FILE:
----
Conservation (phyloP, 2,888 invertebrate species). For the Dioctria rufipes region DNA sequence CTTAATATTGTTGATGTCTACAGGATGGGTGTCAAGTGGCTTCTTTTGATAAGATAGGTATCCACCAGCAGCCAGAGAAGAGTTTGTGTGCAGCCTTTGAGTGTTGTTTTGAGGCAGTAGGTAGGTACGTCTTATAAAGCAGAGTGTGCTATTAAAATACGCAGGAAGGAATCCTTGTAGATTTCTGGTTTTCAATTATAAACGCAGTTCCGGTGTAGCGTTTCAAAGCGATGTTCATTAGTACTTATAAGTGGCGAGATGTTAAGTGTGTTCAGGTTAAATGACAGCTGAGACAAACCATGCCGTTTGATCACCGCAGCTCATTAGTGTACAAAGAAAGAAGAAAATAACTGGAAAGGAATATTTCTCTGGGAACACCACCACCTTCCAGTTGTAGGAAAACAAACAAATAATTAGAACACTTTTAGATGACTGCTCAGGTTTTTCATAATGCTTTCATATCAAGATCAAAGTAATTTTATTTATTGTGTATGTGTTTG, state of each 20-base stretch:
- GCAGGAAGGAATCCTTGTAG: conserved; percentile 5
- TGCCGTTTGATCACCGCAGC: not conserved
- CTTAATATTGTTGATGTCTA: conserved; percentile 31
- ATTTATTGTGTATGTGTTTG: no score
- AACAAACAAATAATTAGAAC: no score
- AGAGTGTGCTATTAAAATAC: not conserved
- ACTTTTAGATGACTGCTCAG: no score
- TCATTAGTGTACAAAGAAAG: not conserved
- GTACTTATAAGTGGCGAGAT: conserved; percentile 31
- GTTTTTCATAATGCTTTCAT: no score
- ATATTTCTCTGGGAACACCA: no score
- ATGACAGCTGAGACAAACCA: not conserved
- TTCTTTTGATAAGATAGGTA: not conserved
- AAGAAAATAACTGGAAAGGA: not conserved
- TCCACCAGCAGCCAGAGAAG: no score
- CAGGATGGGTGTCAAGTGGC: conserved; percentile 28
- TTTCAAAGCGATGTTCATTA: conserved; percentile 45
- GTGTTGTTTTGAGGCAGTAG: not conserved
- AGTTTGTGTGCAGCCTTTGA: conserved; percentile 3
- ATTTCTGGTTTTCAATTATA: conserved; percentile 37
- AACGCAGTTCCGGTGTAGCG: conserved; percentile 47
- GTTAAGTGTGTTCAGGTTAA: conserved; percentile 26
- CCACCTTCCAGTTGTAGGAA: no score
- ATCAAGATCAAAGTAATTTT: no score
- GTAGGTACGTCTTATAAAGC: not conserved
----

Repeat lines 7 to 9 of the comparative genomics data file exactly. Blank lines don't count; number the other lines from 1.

- AGAGTGTGCTATTAAAATAC: not conserved
- ACTTTTAGATGACTGCTCAG: no score
- TCATTAGTGTACAAAGAAAG: not conserved